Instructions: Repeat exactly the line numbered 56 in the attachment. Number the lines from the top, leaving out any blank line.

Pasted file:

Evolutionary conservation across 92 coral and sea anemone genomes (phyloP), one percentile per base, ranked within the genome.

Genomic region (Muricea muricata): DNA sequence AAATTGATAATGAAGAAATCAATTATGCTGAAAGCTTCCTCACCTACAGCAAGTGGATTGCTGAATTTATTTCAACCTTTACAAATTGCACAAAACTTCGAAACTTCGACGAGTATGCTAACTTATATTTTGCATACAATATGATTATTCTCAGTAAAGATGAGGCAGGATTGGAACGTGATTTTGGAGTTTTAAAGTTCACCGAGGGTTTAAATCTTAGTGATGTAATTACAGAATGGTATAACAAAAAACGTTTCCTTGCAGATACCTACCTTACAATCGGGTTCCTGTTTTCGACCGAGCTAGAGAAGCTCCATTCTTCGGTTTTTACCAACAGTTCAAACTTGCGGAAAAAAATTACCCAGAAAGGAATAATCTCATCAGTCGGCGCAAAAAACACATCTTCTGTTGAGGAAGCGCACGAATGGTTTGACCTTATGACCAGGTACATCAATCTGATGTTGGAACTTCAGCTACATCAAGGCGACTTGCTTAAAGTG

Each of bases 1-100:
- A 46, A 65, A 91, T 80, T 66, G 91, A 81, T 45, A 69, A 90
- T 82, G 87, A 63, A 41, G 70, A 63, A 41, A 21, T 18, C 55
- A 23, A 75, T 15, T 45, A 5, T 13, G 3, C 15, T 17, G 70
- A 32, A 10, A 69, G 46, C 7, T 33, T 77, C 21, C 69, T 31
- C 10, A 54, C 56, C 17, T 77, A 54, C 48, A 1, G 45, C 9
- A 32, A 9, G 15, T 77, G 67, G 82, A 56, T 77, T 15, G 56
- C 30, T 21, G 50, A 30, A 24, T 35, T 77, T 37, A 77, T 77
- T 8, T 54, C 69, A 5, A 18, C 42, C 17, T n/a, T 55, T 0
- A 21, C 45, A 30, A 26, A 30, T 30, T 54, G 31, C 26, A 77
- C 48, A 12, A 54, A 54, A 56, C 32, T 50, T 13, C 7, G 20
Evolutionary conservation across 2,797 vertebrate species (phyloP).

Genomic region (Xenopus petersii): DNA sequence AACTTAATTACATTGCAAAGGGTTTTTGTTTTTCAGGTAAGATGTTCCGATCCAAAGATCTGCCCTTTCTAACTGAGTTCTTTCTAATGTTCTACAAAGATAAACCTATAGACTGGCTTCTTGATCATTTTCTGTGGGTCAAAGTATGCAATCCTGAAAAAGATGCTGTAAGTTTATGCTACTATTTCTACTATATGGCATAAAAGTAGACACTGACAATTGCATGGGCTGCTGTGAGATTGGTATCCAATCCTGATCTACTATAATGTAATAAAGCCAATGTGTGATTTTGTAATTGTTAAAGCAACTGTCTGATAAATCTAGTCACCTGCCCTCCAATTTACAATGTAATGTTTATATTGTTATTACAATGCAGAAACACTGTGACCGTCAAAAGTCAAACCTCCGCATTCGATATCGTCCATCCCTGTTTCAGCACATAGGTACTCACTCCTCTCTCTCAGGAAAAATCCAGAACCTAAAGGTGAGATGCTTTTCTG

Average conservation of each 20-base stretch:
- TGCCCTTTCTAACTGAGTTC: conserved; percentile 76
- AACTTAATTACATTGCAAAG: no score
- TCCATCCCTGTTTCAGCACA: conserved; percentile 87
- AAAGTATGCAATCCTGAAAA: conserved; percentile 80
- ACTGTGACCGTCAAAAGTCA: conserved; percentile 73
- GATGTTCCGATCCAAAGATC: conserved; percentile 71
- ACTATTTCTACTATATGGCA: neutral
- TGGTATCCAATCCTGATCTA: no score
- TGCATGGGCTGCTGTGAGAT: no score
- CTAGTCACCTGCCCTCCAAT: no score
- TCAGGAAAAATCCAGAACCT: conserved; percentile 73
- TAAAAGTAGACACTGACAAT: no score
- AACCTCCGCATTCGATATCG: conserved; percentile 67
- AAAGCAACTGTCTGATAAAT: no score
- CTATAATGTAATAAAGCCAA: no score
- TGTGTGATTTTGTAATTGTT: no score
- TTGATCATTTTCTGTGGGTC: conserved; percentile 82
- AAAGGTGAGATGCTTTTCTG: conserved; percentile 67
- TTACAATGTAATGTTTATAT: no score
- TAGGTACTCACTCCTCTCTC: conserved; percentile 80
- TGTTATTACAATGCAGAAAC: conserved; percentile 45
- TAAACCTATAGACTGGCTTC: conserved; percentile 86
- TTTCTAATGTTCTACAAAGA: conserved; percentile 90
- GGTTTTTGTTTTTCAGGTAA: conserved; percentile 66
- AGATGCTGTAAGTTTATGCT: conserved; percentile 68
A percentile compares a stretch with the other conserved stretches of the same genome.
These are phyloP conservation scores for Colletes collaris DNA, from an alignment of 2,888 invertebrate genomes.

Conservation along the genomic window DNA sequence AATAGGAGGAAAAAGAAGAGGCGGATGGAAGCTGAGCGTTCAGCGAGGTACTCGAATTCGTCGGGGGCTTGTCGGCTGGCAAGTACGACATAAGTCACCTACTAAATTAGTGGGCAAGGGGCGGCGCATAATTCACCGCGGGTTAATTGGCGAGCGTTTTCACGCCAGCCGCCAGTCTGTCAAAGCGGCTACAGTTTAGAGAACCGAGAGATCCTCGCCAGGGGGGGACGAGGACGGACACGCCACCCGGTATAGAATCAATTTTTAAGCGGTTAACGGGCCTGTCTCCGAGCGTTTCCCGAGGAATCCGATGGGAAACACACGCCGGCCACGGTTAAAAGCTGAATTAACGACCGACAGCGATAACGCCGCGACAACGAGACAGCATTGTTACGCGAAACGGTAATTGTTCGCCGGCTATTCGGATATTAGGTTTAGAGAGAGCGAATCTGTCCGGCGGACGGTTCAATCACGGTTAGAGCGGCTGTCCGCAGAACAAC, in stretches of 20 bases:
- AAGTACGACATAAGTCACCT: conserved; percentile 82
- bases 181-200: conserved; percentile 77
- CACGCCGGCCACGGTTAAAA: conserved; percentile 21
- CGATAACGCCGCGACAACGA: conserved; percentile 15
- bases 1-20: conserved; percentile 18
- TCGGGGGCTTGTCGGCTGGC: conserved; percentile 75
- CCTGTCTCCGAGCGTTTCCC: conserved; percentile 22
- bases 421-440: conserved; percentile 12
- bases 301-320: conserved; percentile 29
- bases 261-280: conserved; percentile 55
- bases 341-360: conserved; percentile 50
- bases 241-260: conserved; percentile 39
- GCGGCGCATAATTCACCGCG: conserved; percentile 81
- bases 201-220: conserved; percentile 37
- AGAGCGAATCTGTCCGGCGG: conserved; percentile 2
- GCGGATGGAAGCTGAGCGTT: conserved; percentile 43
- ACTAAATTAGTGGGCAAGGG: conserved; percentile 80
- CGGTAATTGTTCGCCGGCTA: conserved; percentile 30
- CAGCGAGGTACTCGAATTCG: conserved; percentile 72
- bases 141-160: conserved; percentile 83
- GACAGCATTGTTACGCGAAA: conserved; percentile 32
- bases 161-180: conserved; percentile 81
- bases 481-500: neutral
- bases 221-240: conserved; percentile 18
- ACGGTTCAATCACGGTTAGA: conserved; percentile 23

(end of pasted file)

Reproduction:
- bases 241-260: conserved; percentile 39